5 Household Chemicals to Avoid

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  1. Chlorine bleach is commonly used to treat drinking water, sanitize swimming pools and to whiten laundry, and is a strong eye, skin, and respiratory irritant. Mixing chlorine bleach with other cleaners like ammonia can release dangerous chlorine gas. Exposure to chlorine gas can cause coughing, shortness of breath, chest pain, nausea, or other symptoms.
  2. Ammonia is often included in glass cleaners and other hard-surface cleaners, and can be irritating to the skin, eyes, throat, and lungs. Ammonia can burn your skin, and can damage your eyes (including blindness) upon contact.
  3. Triclosan and Triclocarban are commonly added to household cleaning products such as hand soap and dish soap as well as a broad range of other products from toothpaste to socks. These chemicals are persistent in the environment, and are linked to hormone imbalance, and potential increased risk of breast cancer.
  4. Ammonium quaternary compounds (“quats”) are found in household cleaning products like disinfectant sprays and toilet cleaners, and some have been identified as a known inducer of occupational asthma. Certain quats have also been linked to decreased fertility and birth defects in mice.
  5. Nano-silver can be incorporated into textiles, plastics, soaps, packaging, and other materials, giving each the natural antibacterial property of silver metal. Nano-silver particles can penetrate deep into your body and have been shown to be toxic to the liver and brain.

Industry Facts

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The House Centipede: Get Rid of Them, or Let Them Be?

The house centipede is a fairly common household pest. That said, it’s also pretty heinous. When you’ve had one crawl up your leg in the middle of a lecture in a 200-person auditorium, you know that screams often follow their arrival. If you’ve seen more than your fair share of them at home, here’s some good info:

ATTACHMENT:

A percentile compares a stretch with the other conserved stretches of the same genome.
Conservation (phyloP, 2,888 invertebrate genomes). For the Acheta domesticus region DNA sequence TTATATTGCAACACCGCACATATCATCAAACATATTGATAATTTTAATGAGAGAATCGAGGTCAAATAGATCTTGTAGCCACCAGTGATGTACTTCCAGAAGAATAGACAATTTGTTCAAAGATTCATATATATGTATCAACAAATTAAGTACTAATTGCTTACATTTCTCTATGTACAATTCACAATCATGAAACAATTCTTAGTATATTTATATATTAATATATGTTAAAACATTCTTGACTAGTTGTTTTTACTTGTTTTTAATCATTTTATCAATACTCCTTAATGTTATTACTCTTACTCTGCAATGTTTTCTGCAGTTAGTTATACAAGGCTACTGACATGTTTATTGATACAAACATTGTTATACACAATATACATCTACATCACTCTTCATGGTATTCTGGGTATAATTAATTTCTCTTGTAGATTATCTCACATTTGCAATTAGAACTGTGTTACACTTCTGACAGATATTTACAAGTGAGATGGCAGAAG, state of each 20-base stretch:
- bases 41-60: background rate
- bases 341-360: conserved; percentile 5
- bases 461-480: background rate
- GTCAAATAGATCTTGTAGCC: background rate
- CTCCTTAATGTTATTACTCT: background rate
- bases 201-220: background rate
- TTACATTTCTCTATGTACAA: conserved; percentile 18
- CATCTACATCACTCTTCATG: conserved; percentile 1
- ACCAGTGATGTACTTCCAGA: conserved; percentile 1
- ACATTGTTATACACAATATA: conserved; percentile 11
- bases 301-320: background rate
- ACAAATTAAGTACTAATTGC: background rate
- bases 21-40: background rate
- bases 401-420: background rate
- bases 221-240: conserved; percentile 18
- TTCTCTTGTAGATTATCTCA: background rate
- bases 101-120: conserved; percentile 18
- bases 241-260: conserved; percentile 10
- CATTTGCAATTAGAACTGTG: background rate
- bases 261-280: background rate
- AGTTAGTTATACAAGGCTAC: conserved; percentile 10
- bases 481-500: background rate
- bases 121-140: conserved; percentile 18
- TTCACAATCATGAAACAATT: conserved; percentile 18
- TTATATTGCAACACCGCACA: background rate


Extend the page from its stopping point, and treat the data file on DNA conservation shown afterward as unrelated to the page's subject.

The house centipede has a gazillion legs and two long antennae that stick far out of their bug bodies. Like the silverfish, they like dark, damp places like the basement or under the bathroom sink. They move quickly, like to come out at night, and have no interest in scary humans. Did I mention how prehistoric and ugly they look?

Here’s why you should leave them alone though: they kill other bugs. Like other centipedes, the house variety has poisonous venom that takes out roaches, moths, flies, and termites— you name the creepy crawly, and this centipede probably offs it. They even take care of bed bugs!

And that’s pretty much all they do (aside from scaring the bejeezus out of you). They don’t carry disease, or nibble on your wooden siding. They don’t go after human food. Just bugs.

That said, I wouldn’t pick one up with my bare hands. You read the part about poisonous venom right? Even if you are bitten, it might sting a bit but you’ll be fine. But there’s no reason you need to touch them. If one’s in plain sight, just sweep it into a container and return it outside or to your basement, and all will be well.


The best deterrent is to make the conditions less ideal for them and getting rid of any means of entry into the home.

  • Do your best to get rid of any other household pests that they feed upon.
  • Use a dehumidifier.
  • Install a better bathroom fan for showers.
  • Seal any cracks or crevices to keep them from entering the home, or laying eggs while they’re in there.
  • Clear the perimeter around your home of leaves and other damp debris.